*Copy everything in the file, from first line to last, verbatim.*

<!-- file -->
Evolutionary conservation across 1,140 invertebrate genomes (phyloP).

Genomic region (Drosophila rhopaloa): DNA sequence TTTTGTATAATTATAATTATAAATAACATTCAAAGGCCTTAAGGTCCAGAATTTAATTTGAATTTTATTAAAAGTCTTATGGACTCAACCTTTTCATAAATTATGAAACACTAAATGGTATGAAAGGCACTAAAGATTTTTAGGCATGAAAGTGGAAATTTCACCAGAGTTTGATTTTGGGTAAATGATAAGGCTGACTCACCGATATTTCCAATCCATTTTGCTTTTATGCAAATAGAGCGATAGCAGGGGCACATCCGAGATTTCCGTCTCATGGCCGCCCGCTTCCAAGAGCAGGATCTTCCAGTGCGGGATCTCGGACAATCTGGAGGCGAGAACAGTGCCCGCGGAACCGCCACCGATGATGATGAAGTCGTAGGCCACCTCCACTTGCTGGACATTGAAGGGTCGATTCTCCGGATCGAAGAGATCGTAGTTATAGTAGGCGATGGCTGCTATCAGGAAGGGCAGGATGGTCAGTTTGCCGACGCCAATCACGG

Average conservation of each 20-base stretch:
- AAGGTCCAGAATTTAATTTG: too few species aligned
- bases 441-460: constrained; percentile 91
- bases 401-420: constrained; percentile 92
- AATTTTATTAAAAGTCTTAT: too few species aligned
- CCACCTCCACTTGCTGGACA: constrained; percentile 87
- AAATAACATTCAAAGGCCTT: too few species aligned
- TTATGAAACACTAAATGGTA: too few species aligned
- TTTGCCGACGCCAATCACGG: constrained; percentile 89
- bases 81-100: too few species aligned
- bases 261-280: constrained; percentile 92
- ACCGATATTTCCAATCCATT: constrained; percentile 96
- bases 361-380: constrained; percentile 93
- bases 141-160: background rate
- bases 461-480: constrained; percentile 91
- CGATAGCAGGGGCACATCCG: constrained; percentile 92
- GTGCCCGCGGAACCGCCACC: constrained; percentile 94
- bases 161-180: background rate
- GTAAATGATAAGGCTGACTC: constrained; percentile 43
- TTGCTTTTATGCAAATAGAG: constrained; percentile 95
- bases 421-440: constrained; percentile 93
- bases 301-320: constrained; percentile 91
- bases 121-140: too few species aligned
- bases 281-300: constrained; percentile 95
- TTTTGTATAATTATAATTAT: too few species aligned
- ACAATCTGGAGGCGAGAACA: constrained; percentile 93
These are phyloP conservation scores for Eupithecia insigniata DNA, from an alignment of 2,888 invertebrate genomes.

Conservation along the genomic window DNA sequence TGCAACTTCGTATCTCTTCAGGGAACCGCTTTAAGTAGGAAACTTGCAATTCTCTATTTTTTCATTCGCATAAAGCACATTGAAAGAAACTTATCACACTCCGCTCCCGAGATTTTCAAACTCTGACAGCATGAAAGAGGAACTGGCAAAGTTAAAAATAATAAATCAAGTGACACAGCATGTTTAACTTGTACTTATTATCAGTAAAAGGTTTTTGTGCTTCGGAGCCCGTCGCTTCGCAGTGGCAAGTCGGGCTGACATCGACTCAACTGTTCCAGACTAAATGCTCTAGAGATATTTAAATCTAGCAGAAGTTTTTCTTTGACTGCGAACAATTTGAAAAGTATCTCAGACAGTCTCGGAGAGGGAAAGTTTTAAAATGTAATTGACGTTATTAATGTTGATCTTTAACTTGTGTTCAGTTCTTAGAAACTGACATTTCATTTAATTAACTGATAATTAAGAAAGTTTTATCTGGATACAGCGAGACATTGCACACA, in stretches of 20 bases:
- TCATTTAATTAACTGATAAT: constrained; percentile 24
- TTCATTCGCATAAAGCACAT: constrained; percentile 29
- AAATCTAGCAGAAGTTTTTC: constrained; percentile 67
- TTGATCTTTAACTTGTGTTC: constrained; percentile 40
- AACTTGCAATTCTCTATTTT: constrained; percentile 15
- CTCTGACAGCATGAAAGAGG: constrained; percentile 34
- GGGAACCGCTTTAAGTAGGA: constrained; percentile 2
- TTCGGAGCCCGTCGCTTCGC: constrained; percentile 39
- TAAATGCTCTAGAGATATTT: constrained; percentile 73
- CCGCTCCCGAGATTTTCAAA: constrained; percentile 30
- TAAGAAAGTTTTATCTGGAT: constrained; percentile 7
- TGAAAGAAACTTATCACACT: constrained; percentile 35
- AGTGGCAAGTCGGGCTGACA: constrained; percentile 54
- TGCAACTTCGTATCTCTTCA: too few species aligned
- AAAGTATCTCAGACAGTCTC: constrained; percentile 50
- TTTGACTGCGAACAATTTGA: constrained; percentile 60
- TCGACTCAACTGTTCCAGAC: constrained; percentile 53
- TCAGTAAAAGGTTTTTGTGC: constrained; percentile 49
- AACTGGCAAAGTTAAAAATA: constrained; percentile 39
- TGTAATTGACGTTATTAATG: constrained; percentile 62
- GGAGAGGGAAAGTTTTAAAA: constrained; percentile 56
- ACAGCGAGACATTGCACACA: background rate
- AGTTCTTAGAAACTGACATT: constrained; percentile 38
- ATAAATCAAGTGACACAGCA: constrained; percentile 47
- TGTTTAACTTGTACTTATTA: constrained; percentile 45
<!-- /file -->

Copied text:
Evolutionary conservation across 1,140 invertebrate genomes (phyloP).

Genomic region (Drosophila rhopaloa): DNA sequence TTTTGTATAATTATAATTATAAATAACATTCAAAGGCCTTAAGGTCCAGAATTTAATTTGAATTTTATTAAAAGTCTTATGGACTCAACCTTTTCATAAATTATGAAACACTAAATGGTATGAAAGGCACTAAAGATTTTTAGGCATGAAAGTGGAAATTTCACCAGAGTTTGATTTTGGGTAAATGATAAGGCTGACTCACCGATATTTCCAATCCATTTTGCTTTTATGCAAATAGAGCGATAGCAGGGGCACATCCGAGATTTCCGTCTCATGGCCGCCCGCTTCCAAGAGCAGGATCTTCCAGTGCGGGATCTCGGACAATCTGGAGGCGAGAACAGTGCCCGCGGAACCGCCACCGATGATGATGAAGTCGTAGGCCACCTCCACTTGCTGGACATTGAAGGGTCGATTCTCCGGATCGAAGAGATCGTAGTTATAGTAGGCGATGGCTGCTATCAGGAAGGGCAGGATGGTCAGTTTGCCGACGCCAATCACGG

Average conservation of each 20-base stretch:
- AAGGTCCAGAATTTAATTTG: too few species aligned
- bases 441-460: constrained; percentile 91
- bases 401-420: constrained; percentile 92
- AATTTTATTAAAAGTCTTAT: too few species aligned
- CCACCTCCACTTGCTGGACA: constrained; percentile 87
- AAATAACATTCAAAGGCCTT: too few species aligned
- TTATGAAACACTAAATGGTA: too few species aligned
- TTTGCCGACGCCAATCACGG: constrained; percentile 89
- bases 81-100: too few species aligned
- bases 261-280: constrained; percentile 92
- ACCGATATTTCCAATCCATT: constrained; percentile 96
- bases 361-380: constrained; percentile 93
- bases 141-160: background rate
- bases 461-480: constrained; percentile 91
- CGATAGCAGGGGCACATCCG: constrained; percentile 92
- GTGCCCGCGGAACCGCCACC: constrained; percentile 94
- bases 161-180: background rate
- GTAAATGATAAGGCTGACTC: constrained; percentile 43
- TTGCTTTTATGCAAATAGAG: constrained; percentile 95
- bases 421-440: constrained; percentile 93
- bases 301-320: constrained; percentile 91
- bases 121-140: too few species aligned
- bases 281-300: constrained; percentile 95
- TTTTGTATAATTATAATTAT: too few species aligned
- ACAATCTGGAGGCGAGAACA: constrained; percentile 93
These are phyloP conservation scores for Eupithecia insigniata DNA, from an alignment of 2,888 invertebrate genomes.

Conservation along the genomic window DNA sequence TGCAACTTCGTATCTCTTCAGGGAACCGCTTTAAGTAGGAAACTTGCAATTCTCTATTTTTTCATTCGCATAAAGCACATTGAAAGAAACTTATCACACTCCGCTCCCGAGATTTTCAAACTCTGACAGCATGAAAGAGGAACTGGCAAAGTTAAAAATAATAAATCAAGTGACACAGCATGTTTAACTTGTACTTATTATCAGTAAAAGGTTTTTGTGCTTCGGAGCCCGTCGCTTCGCAGTGGCAAGTCGGGCTGACATCGACTCAACTGTTCCAGACTAAATGCTCTAGAGATATTTAAATCTAGCAGAAGTTTTTCTTTGACTGCGAACAATTTGAAAAGTATCTCAGACAGTCTCGGAGAGGGAAAGTTTTAAAATGTAATTGACGTTATTAATGTTGATCTTTAACTTGTGTTCAGTTCTTAGAAACTGACATTTCATTTAATTAACTGATAATTAAGAAAGTTTTATCTGGATACAGCGAGACATTGCACACA, in stretches of 20 bases:
- TCATTTAATTAACTGATAAT: constrained; percentile 24
- TTCATTCGCATAAAGCACAT: constrained; percentile 29
- AAATCTAGCAGAAGTTTTTC: constrained; percentile 67
- TTGATCTTTAACTTGTGTTC: constrained; percentile 40
- AACTTGCAATTCTCTATTTT: constrained; percentile 15
- CTCTGACAGCATGAAAGAGG: constrained; percentile 34
- GGGAACCGCTTTAAGTAGGA: constrained; percentile 2
- TTCGGAGCCCGTCGCTTCGC: constrained; percentile 39
- TAAATGCTCTAGAGATATTT: constrained; percentile 73
- CCGCTCCCGAGATTTTCAAA: constrained; percentile 30
- TAAGAAAGTTTTATCTGGAT: constrained; percentile 7
- TGAAAGAAACTTATCACACT: constrained; percentile 35
- AGTGGCAAGTCGGGCTGACA: constrained; percentile 54
- TGCAACTTCGTATCTCTTCA: too few species aligned
- AAAGTATCTCAGACAGTCTC: constrained; percentile 50
- TTTGACTGCGAACAATTTGA: constrained; percentile 60
- TCGACTCAACTGTTCCAGAC: constrained; percentile 53
- TCAGTAAAAGGTTTTTGTGC: constrained; percentile 49
- AACTGGCAAAGTTAAAAATA: constrained; percentile 39
- TGTAATTGACGTTATTAATG: constrained; percentile 62
- GGAGAGGGAAAGTTTTAAAA: constrained; percentile 56
- ACAGCGAGACATTGCACACA: background rate
- AGTTCTTAGAAACTGACATT: constrained; percentile 38
- ATAAATCAAGTGACACAGCA: constrained; percentile 47
- TGTTTAACTTGTACTTATTA: constrained; percentile 45